Ed Brayton quotes from Scalia during the oral arguments of the Ten Commandments case:
You know, I think probably 90 percent of the American people believe in the Ten Commandments, and I'll bet you that 85 percent of them couldn't tell you what the ten are. And when somebody goes by that monument, I don't think they're studying each one of the commandments. It's a symbol of the fact that government comes -- derives its authority from God. And that is, it seems to me, an appropriate symbol to be on State grounds.
As Brayton notes, this is factually incorrect. The Constitution and the Declaration of Independence make it clear that governments derive their authority from human beings, not from gods. The idea that a government is a divine institution was, in fact, one of the things that the American Revolution was launched to fight against.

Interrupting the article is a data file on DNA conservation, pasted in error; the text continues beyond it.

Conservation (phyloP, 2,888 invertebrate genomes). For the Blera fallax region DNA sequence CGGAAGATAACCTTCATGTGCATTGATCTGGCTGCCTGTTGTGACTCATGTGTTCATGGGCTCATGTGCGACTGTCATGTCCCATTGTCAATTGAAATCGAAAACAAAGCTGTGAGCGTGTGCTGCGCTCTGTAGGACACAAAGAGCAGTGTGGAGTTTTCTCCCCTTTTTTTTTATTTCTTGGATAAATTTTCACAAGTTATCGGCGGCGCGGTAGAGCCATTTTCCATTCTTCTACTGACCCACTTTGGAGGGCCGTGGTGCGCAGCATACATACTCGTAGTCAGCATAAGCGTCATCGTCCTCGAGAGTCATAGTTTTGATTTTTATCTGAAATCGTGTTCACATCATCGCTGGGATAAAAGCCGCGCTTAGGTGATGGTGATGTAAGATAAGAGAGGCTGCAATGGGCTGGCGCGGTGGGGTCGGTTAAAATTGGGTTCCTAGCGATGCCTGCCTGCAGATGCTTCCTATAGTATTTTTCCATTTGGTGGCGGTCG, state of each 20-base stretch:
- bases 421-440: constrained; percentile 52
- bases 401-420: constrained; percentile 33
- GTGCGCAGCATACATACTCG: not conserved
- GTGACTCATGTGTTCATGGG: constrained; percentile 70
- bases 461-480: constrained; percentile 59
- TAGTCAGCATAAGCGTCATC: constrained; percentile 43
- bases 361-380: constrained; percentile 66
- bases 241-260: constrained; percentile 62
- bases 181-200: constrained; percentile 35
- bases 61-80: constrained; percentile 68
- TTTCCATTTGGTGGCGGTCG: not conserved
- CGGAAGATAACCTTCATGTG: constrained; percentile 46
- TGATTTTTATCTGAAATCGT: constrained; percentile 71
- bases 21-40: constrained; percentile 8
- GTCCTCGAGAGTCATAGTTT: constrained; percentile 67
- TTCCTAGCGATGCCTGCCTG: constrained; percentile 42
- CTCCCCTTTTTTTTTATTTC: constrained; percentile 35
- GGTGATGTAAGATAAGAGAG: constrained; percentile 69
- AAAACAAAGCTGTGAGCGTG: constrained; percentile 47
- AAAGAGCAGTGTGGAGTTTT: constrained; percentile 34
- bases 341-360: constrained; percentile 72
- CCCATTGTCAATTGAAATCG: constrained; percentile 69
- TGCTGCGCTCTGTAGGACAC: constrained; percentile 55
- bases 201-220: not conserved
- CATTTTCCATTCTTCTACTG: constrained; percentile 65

From the Constitution:
We the people of the United States, in order to form a more perfect union, establish justice, insure domestic tranquility, provide for the common defense, promote the general welfare, and secure the blessings of liberty to ourselves and our posterity, do ordain and establish this Constitution for the United States of America.
From the Declaration of Independence:
We hold these truths to be self-evident, that all Men are created equal, that they are endowed by their Creator with certain unalienable Rights, that among these are Life, Liberty and the Pursuit of Happiness -- That to secure these Rights, Governments are instituted among Men, deriving their just Powers from the Consent of the Governed...
Scalia's claim is not only wrong, but deeply immoral because it would mean that people who do not believe in his god are in some fashion outsiders from the political community. It's wrong for the state to declare that the foundation of the government is a set of theological propositions which are not and cannot be accepted by significant religious minorities. Scalia's claim is fit only for a theocracy, not a democratic republic which values religious liberty.